Kootenay Connect

Kootenay Connect is one of 15 Community-Nominated Priority Places projects funded by a federal Canada Nature Fund grant issued by Environment and Climate Change Canada.

This project aims to enhance, restore, and manage large riparian and wetland complexes to support the recovery of 16 listed species at risk, and over a dozen species of concern. The Canada Nature Fund grant will focus on the Bonanza Biodiversity Corridor (north of New Denver), Creston Valley, Wycliffe Wildlife Corridor, and the Columbia Valley Wetlands.

KCP news release about receiving this grant

ECCC news release: “Canada funds 52 new projects to protect and recover species at risk”

Backgrounders on the 15 funded Community-Nominated Priority Places projects


Kootenay Connect is a new project funded by Environment and Climate Change Canada in which over 25 KCP Partners are actively working together to enhance and restore habitat for species at risk in four biodiversity hotspots in the Kootenays.

Project Goals & Objectives

The goal of this project is to sustain biodiversity across local landscapes by focusing on habitat connectivity within and between valley bottoms and mountain ranges to sustain exceptional places of biodiversity. This project stems from a recent analysis by Proctor and Mahr that identified a dozen key areas within the Kootenays that are critical for wildlife movement corridors and for conserving vulnerable and at-risk species into the future. The focus of Kootenay Connect is on four of these key areas identified where KCP’s partners have been active in conservation and stewardship.

This project focuses on improving and protecting a broad spectrum of habitat types such as, native grasslands, rich wetlands, cottonwood riparian areas, and mature cedar-hemlock forests that support species at risk. To date, there has been considerable effort to conserve important places in our region such as national and provincial parks, wildlife management areas and conservation properties held by a combination of land trusts and government. However, we are still concerned about the threats to habitat that in turn drive the loss of vulnerable species, especially in light of increasing human development and climate change.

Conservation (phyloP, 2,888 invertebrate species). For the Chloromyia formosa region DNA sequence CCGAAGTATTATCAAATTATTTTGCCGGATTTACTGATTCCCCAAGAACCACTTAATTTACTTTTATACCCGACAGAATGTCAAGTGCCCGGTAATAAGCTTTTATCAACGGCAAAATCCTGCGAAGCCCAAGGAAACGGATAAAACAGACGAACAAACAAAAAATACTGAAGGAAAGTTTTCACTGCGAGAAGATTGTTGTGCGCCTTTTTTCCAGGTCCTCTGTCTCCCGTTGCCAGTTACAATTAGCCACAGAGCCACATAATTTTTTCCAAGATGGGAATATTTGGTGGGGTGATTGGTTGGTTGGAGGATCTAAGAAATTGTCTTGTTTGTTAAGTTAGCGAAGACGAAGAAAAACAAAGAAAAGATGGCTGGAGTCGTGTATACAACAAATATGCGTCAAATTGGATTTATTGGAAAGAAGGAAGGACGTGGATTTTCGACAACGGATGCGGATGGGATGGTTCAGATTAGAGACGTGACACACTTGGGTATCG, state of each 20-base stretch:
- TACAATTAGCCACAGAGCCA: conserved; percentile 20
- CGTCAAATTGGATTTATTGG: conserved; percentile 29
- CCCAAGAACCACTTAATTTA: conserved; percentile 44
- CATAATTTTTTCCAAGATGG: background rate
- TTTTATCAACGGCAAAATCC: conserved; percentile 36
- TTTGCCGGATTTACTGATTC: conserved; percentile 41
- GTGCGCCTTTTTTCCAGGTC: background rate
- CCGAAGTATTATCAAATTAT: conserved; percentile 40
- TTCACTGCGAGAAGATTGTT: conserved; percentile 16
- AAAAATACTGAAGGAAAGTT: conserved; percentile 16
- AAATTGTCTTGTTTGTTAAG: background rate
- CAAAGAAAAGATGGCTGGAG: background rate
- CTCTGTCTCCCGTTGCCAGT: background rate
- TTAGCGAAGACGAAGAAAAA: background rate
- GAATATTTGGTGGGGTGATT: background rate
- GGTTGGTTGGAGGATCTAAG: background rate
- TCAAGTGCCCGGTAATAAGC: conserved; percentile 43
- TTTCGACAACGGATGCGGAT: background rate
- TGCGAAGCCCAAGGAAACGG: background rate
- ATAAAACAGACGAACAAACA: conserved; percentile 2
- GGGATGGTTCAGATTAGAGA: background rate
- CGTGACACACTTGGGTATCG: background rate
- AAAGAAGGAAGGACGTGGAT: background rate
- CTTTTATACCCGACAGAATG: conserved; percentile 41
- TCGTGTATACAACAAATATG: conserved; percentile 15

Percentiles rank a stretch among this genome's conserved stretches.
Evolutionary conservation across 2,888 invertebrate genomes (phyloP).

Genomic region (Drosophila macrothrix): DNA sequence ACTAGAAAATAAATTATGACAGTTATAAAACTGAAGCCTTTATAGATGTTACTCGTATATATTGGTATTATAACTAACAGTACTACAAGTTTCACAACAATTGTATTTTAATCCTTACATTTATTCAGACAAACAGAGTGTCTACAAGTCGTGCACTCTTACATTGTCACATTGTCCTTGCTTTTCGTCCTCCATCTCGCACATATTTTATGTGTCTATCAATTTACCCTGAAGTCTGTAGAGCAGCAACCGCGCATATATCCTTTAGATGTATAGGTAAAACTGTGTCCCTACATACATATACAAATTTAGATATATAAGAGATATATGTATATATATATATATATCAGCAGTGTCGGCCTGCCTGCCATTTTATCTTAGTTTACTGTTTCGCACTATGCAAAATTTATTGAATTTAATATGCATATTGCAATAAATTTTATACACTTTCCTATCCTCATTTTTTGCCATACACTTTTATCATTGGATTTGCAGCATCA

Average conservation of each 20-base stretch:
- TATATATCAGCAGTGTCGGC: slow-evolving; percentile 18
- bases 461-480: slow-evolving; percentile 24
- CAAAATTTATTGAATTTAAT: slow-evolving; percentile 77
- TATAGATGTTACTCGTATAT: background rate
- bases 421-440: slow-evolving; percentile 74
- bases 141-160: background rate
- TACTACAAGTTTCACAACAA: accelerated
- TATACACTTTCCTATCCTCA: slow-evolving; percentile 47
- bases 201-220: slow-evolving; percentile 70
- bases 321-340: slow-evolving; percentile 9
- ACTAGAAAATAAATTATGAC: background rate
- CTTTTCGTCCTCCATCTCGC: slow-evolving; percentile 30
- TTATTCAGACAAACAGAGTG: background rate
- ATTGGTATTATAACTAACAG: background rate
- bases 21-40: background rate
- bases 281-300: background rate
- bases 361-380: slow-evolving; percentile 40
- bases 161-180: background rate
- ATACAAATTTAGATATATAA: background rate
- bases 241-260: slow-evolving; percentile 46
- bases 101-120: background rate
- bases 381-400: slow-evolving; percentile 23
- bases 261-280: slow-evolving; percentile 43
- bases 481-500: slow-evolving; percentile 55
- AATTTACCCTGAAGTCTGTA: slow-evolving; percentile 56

Northern Leopard Frog. Photo by Marc-Andre Beaucher

The specific project objectives are:

  1. To reduce the threat of extirpation and enhance population sustainability of a spectrum of at-risk species such as, Northern Leopard Frog, Lewis’s Woodpecker, Williamson’s Sapsucker, Bobolink, Western Screech-owl, American Badger, Little Brown Bat, Western Painted Turtle, Western Toad and more. This objective will be achieved by improving habitat quality and security and improving reproductive capacity, survival, and recruitment within and between individual populations.
  2. To understand and restore hydrologic connectivity of riparian-wetland systems, by informing effective management to ensure sustainability of the inter-relationship of surface and ground water critical to the functioning of riparian-wetland complexes and the resiliency of these systems to the impacts of climate change.
  3. To improve inter-habitat connectivity for wide-ranging species, including regionally fragmented Grizzly Bears, Wolverine and other species by identifying and protecting secure movement corridors and habitat features.

Project Description

Kootenay Connect takes a large landscape, multi-ecosystem approach to sustaining biodiversity, species at risk, and ecosystem connectivity and function within the upper Columbia River Basin in the Kootenay region of BC. The four areas featured in this project include, Creston Valley, Columbia Wetlands, Wycliffe Corridor, and Bonanza Corridor.

These areas are linked by common habitat types that contain rich biological diversity, multiple species at risk, and potential climate change refugia.